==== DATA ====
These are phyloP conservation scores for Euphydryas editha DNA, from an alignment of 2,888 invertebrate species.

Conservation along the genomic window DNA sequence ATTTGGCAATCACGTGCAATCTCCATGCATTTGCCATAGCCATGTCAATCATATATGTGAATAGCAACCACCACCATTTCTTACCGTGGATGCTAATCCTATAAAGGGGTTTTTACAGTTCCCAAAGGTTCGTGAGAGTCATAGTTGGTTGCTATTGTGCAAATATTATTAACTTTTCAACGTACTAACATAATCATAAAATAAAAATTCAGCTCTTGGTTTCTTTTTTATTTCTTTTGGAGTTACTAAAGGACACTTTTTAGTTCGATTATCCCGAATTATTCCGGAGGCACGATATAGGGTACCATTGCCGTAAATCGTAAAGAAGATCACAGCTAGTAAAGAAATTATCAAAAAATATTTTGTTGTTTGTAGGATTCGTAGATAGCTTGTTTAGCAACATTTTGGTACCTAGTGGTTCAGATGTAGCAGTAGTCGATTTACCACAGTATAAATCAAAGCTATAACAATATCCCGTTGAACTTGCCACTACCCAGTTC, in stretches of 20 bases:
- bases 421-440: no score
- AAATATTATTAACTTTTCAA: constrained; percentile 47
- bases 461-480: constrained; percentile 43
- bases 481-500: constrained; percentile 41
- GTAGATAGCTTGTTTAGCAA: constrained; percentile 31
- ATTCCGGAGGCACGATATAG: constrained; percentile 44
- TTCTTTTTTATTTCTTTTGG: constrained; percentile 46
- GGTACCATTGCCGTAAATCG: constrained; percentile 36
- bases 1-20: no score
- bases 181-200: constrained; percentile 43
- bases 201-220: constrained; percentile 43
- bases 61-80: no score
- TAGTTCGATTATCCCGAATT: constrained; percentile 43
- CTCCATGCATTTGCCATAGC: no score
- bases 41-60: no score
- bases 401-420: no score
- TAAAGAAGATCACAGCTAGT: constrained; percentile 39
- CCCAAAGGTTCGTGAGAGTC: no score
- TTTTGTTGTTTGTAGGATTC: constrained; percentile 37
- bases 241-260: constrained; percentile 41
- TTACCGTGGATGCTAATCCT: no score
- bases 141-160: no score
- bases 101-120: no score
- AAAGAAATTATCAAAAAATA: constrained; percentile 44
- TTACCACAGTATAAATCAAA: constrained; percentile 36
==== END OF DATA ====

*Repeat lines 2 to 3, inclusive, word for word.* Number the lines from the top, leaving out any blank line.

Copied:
Conservation along the genomic window DNA sequence ATTTGGCAATCACGTGCAATCTCCATGCATTTGCCATAGCCATGTCAATCATATATGTGAATAGCAACCACCACCATTTCTTACCGTGGATGCTAATCCTATAAAGGGGTTTTTACAGTTCCCAAAGGTTCGTGAGAGTCATAGTTGGTTGCTATTGTGCAAATATTATTAACTTTTCAACGTACTAACATAATCATAAAATAAAAATTCAGCTCTTGGTTTCTTTTTTATTTCTTTTGGAGTTACTAAAGGACACTTTTTAGTTCGATTATCCCGAATTATTCCGGAGGCACGATATAGGGTACCATTGCCGTAAATCGTAAAGAAGATCACAGCTAGTAAAGAAATTATCAAAAAATATTTTGTTGTTTGTAGGATTCGTAGATAGCTTGTTTAGCAACATTTTGGTACCTAGTGGTTCAGATGTAGCAGTAGTCGATTTACCACAGTATAAATCAAAGCTATAACAATATCCCGTTGAACTTGCCACTACCCAGTTC, in stretches of 20 bases:
- bases 421-440: no score